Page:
Barbara Cassin claims that Globish is not a language of culture, but a language of service.[15] Robert McCrum wrote the book Globish: How the English Language Became the World's Language (ISBN 9780393062557), describing Globish as an economic phenomenon, unlike "global English" whose uses are much more diverse than just business.[16]

Related systems[edit]

Special English is also a controlled subset of the English language with about 1500 words, short sentences, and slower delivery than traditional English. Special English was first used on October 19, 1959, and is still presented daily by the United States broadcasting service Voice of America.

Specialized English is a controlled subset of the English language derived from Special English by Feba Radio. It also has about 1500 words, with some differences in the word list from Special English.


Critics of Globish either feel that its codifications are not sufficiently clearly rendered, or that an artificial language is preferable to any natural one.[citation needed]

  • Although Nerrière claims that the Globish described in his book is a natural language, he has never published any statistical evidence of his observations. Joachim Grzega, a German linguist, has even gone as far as to state "Obviously, it is not based on any empirical observations, neither on native–non-native nor on non-native–non-native discourse."[17]
  • Globish is suspected of cultural imperialism, because it spreads only one language from which the subset of words is taken: this criticism is often by the speakers of other "neutral" languages, meant as languages not spoken in any nation. Clearly, derivative forms which have "English" in their titles are doubly suspect. According to CIA's The World Factbook, native English speakers represent only 4.68% of the world population,[18] including native and non-native speakers the total proportion of all English speakers is estimated to be 10–15%.[19]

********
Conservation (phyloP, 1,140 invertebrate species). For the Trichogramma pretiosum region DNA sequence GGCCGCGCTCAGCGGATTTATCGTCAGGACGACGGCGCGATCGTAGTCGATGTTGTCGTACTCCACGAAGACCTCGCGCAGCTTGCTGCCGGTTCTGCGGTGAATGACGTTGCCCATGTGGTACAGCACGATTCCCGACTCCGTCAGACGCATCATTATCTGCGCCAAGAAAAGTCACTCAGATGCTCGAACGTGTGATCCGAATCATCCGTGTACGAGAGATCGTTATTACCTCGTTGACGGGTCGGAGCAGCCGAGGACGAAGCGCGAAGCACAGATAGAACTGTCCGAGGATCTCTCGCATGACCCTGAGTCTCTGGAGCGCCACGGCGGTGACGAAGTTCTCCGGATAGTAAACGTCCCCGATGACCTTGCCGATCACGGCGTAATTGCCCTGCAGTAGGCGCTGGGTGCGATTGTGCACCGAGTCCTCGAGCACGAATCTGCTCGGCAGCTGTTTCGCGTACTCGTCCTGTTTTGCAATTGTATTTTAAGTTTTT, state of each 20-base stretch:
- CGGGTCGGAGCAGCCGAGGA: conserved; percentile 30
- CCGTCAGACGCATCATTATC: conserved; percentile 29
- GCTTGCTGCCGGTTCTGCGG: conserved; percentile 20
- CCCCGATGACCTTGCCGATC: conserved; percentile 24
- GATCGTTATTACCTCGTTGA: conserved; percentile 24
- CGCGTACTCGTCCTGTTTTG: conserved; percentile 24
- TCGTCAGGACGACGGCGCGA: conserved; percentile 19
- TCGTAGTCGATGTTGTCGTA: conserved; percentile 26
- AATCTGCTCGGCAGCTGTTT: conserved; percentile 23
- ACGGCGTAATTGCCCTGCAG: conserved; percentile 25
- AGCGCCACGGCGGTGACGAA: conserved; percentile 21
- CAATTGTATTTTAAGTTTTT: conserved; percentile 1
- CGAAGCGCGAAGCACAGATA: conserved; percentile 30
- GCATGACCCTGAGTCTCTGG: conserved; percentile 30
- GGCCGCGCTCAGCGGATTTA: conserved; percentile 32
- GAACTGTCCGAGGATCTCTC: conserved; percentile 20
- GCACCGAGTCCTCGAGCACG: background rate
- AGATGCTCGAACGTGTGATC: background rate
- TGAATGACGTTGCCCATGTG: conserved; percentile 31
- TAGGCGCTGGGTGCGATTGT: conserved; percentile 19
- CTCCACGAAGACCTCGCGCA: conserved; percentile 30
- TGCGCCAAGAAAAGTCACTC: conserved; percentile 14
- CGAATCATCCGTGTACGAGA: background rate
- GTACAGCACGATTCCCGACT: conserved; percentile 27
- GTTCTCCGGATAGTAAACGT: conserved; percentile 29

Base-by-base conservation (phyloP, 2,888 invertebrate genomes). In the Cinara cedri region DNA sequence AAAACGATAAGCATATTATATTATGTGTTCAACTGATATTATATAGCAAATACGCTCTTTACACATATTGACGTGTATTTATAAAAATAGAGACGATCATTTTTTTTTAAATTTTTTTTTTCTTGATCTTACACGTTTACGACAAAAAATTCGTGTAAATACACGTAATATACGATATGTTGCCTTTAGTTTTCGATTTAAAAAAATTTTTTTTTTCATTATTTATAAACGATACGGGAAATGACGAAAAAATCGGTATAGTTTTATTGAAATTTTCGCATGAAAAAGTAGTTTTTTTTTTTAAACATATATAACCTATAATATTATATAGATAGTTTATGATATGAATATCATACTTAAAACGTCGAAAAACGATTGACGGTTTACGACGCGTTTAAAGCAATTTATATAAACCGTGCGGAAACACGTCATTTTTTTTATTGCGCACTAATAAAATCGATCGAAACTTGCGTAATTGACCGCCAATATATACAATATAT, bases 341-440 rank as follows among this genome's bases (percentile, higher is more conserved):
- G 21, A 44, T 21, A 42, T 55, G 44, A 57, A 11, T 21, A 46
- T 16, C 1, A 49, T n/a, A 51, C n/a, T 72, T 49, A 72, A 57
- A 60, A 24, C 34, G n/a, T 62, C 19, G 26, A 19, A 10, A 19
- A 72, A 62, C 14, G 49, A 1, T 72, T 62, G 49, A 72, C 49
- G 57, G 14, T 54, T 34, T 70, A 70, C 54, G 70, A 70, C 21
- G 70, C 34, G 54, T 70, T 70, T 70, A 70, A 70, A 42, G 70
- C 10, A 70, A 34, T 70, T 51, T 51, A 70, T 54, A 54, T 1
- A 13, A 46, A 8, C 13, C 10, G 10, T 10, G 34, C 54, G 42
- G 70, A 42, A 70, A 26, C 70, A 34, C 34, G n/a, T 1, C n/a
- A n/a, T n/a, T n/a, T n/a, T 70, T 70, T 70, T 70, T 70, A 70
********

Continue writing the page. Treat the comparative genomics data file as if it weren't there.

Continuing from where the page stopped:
• Globish is criticized for having an ulterior economic motive. It is a registered trademark and some marketing is done with it, since its owner did not renounce his rights to it (as for example L.L. Zamenhof did for Esperanto; on the other hand, I.A. Richards discussed why he trademarked Basic English, in order to prevent dilution and misrepresentation[5]).
  • The Globish Text Scanner accepts some 2000 extra words.[20]

See also[edit]


  1. ^ "Globish now the lingua franca of world travellers" Archived 2009-04-14 at the Wayback Machine The Australian, December 12, 2006.
  2. ^ a b c "Parlez vous Globish? Probably, even if you don't know it", Toronto Star, March 7, 2009.
  3. ^ Among the New Words, 2007, American Speech 82.1 Georgia College & State University.
  4. ^ 'Cultural Imperialism Aside, English Spans Linguistic Gulfs', Nigel Young, professor of sociology, Colgate University in Hamilton, N.Y., Christian Science Monitor, 29 December 1997
  5. ^ a b Basic English and Its Uses, W.W. Norton, 1943
  6. ^ a b Frederick E. Allen (March 1, 2012). "A New International Business Language: Globish". Forbes. Retrieved March 18, 2018.
  7. ^ McCrum, Robert: "So, what's this Globish revolution?" The Observer, December 3, 2006.
  8. ^ "New lingua franca upsets French" BBC News, January 23, 2009.
  9. ^ "Globish now the lingua franca of world travellers" Archived 2009-04-14 at the Wayback Machine The Australian, December 12, 2006.
  10. ^ Oxford English Dictionary: The rise of global English
  11. ^ "Globish now the lingua franca of world travellers" Archived 2009-04-14 at the Wayback Machine The Australian, December 12, 2006.
  12. ^ "Home". Globish.com. Archived from the original on Mar 22, 2016.
  13. ^ Globish official website
  14. ^ "Globish-Global Communication for Everyone!". Archived from the original on March 30, 2023.
  15. ^ "The power of bilingualism: Interview with Barbara Cassin, e-flux.com". e-flux.com. Retrieved March 20, 2017.
  16. ^ Isaac Chotiner (2010-05-31). "Globish for Beginners". The New Yorker.
  17. ^ Globish and Basic Global English (BGE): Two Alternatives for a Rapid Acquisition of Communicative Competence in a Globalized World? by Dr Joaquin Grzega, a German linguist.
  18. ^ english version reported by the International Liaison Committee of Atheists and Freethinkers and the original French version of the same article, with sources
  19. ^ "English". Ethnologue. Retrieved 2017-11-17.

External links[edit]